During the 1700's, Europe's Age of Enlightenment took hold in the minds of intellectuals like Carl Gustaf Tessin (1696-1770). As a young man, Tessin traveled throughout Western Europe but it was in France, which he visited on four occasions, that he found the greatest inspiration. In 1739, he returned to France as his nation's ambassador with the mission to secure French help to revive Sweden's dwindling political and economic power. Tessin expanded his diplomatic brief to purchase an array of art works to promote a cultural renaissance in Sweden.

This was not just a public-spirited endeavor. Tessin amassed his collection so that he would become a latter-day Medici. From his father, he had inherited the rank of surintendant or surveyor of the Swedish royal palace. Now, as Sweden's emissary to Versailles and a devoted patron of the arts, he could make his own mark. In the portrait he commissioned while in France, we see him surrounded by all the trappings of the realm of high culture.



Jacques-André-Joseph Aved, Count Carl Gustaf Tessin, 1740

Tessin's portrait supplies one of the more humorous elements in the exhibit. Tessin was Sweden's "unofficial" ambassador to France and, perhaps to make more of an impression, spent lavishly, dipping into his own resources. When it came to having his portrait painted, Tessin tried to save money by picking a more affordable artist, Jacques-André-Joseph Aved (1702–1766), rather than one of the "grand manner" masters like Hyacinth Rigaud.

Aved succeeded in presenting Tessin as a man of the Enlightenment, carelessly dressed but absorbed in his intellectual pursuits. But the painting sessions dragged on so long that Tessin's finances were just as strained as if he had commissioned Rigaud.

Tessin was indeed an Enlightenment intellectual. If not a philosophe of the caliber of Voltaire, he had a discerning intellect and the gift for cultivating the best artists and scholars of his time. He met the brilliant, ill-fated Watteau on a early trip to France and later added a number of Watteau's superb sketches to his collection, including this appealing  study of a young woman's head from four different angles.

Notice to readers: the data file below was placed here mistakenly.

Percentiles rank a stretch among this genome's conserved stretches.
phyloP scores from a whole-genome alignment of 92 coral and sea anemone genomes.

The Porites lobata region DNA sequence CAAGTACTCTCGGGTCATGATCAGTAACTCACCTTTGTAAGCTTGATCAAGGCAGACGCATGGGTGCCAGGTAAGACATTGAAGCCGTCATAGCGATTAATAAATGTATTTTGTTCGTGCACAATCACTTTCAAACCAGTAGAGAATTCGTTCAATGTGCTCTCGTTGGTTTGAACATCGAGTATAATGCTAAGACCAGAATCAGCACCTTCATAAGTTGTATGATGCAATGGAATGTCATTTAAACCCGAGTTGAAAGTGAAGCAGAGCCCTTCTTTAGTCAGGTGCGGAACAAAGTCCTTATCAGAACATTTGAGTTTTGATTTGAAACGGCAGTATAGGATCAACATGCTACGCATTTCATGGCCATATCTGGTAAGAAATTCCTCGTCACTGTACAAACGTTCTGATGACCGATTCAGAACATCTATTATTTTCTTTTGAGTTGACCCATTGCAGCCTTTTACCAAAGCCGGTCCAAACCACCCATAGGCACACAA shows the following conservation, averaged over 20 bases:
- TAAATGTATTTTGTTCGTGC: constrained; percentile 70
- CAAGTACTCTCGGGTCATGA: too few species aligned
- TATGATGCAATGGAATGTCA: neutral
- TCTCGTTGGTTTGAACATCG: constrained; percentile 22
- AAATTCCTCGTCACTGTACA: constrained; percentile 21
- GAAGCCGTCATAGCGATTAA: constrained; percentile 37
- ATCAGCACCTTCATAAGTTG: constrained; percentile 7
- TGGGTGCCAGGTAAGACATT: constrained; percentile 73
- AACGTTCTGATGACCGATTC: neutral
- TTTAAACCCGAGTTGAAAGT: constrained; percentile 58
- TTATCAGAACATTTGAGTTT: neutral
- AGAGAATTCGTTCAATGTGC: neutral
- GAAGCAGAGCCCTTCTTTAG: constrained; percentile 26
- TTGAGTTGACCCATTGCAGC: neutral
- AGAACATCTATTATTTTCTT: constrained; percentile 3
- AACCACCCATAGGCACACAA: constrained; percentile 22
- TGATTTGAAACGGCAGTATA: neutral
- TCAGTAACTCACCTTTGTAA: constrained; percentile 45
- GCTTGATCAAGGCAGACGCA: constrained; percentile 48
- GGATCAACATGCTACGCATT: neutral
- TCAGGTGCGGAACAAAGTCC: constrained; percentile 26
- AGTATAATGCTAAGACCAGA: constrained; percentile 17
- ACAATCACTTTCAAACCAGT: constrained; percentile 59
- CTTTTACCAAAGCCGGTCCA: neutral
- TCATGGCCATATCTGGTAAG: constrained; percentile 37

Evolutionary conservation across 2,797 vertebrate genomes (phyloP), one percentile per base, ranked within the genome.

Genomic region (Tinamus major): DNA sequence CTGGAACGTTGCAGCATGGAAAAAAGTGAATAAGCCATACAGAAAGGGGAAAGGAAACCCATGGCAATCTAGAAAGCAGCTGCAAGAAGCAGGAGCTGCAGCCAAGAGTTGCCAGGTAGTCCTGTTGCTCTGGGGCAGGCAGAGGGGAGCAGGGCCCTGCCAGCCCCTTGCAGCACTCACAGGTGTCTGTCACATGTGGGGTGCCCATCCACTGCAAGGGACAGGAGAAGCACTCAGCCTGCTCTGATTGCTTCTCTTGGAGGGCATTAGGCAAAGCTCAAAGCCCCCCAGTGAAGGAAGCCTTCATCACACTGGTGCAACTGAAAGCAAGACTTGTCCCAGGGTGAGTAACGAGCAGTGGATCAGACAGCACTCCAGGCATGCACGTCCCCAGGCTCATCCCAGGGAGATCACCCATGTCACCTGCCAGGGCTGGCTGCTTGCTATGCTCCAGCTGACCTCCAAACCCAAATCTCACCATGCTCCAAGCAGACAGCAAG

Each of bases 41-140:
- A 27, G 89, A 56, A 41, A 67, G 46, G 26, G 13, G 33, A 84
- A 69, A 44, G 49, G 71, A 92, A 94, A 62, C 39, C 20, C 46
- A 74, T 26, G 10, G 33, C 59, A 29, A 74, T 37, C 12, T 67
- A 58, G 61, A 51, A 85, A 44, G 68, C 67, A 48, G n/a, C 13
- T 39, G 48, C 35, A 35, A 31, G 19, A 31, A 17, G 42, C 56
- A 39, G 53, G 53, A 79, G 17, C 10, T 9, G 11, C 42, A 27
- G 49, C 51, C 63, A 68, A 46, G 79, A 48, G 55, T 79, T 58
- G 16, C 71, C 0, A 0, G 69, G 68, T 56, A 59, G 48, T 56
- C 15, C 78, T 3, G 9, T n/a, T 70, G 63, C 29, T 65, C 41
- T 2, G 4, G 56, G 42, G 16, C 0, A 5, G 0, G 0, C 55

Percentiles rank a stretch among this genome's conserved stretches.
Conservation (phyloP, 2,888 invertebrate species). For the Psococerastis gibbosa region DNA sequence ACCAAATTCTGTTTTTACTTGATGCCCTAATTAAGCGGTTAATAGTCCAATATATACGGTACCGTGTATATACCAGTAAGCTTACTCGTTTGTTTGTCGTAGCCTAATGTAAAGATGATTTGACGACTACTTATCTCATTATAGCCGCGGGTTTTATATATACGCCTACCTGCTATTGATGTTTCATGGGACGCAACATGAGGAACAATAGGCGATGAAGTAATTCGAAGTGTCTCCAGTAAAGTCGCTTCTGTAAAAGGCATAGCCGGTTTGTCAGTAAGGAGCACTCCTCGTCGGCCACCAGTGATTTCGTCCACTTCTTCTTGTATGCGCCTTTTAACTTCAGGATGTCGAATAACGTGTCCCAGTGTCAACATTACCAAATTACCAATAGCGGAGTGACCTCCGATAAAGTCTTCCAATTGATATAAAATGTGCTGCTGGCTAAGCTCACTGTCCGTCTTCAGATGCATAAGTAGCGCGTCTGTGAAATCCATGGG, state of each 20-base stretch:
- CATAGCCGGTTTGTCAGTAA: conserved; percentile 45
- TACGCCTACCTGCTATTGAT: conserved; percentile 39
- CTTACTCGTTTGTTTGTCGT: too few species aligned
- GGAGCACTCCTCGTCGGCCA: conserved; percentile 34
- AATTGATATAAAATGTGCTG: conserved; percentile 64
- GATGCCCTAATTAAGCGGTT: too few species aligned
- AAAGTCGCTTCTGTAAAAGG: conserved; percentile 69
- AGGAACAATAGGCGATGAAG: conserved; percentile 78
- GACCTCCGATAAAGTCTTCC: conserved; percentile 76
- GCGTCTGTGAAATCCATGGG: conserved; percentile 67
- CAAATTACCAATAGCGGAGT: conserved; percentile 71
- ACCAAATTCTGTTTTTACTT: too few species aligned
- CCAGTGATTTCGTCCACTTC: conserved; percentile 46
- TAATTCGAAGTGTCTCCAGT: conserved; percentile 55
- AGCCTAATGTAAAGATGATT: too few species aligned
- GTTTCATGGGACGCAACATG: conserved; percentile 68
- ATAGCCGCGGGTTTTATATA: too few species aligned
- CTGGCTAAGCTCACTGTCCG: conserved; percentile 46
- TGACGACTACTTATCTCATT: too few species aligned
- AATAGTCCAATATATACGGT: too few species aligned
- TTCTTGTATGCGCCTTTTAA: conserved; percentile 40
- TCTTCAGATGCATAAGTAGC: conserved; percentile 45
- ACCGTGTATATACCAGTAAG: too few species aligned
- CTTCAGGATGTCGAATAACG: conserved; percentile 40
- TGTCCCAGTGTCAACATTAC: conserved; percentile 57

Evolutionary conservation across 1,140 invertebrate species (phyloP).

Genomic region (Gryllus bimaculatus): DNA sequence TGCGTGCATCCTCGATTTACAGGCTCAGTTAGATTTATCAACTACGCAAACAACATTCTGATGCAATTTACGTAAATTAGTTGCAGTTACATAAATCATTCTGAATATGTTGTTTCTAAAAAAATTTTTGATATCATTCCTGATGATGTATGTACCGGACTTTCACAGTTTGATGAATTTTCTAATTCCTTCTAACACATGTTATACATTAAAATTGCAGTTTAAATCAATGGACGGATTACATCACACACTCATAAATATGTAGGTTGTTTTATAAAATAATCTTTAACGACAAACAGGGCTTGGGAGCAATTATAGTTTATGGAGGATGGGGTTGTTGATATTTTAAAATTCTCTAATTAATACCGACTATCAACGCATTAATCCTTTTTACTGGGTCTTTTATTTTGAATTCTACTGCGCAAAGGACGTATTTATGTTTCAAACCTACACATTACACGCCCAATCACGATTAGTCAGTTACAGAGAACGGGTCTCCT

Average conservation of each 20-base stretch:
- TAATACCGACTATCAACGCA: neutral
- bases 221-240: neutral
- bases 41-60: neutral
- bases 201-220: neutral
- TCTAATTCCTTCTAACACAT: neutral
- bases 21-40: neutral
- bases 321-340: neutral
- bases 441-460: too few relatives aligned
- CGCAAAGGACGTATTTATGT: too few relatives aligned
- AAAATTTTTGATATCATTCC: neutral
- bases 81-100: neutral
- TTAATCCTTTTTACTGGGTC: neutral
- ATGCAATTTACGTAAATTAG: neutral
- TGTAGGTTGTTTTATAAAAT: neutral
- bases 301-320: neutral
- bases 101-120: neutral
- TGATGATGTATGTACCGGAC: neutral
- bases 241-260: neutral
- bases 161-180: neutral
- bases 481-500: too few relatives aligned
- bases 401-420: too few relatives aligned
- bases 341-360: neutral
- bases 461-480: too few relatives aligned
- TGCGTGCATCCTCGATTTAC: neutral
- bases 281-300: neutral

Antoine Watteau, Four Studies of a Young Woman's Head, ca. 1720

Tessin also displayed the good taste and even better sense of befriending the long-lived master of genre painting, Jean Siméon Chardin (French, 1699–1779). Tessin purchased several of Chardin's works, including The Morning Toilette, the introductory work of art for this review. 

The Morning Toilette is one of the masterpieces of this wonderful artist, whom Kenneth Clark regarded as the "greatest painter of mid-eighteenth century France." The Morning Toilette was selected as an illustration for Civilization and it is worth quoting Clark's astute observation about Chardin:

Chardin's pictures show that the qualities immortalized in verse by La Fontaine and Moliere - good sense, a good heart, an approach to human relationships both simple and delicate - survived into the mid-eighteenth century...

It is significant that Clark noted qualities connecting Chardin to cultural masters of the seventeenth century. Tessin, as we shall see, possessed the same ability to grasp the merit of works of art from the 1600's. But Tessin was also an eighteenth century man of affairs. The oil paintings in which he took the greatest pride in collecting were not works by Chardin but "eye candy" by masters of the Rococo style like François Boucher.

Boucher (1703–1770) created a sensation at the Salon of 1740 with his mythology-themed, The Triumph of Venus. Tessin simply had to have it, even though his finances were starting to suffer, and it was the toast of his collection when he returned to Sweden in 1742. 



François Boucher, The Triumph of Venus, 1740

The Triumph of Venus is a technically accomplished painting, recalling Botticelli's Birth of Venus. It, however, is almost completely devoid of "good sense, a good heart, an approach to human relationships both simple and delicate." 

Of course, taste in art changes over the centuries. The eroticism of this painting must have seemed potent indeed to Count Tessin and his colleagues back in Stockholm. Triumph anchors the exhibit at the Morgan, and, initially at least, exerts a striking presence in the gallery. But the longer one studies Boucher's magnum opus the more unappealing it becomes, like a rich dessert after a heavy meal.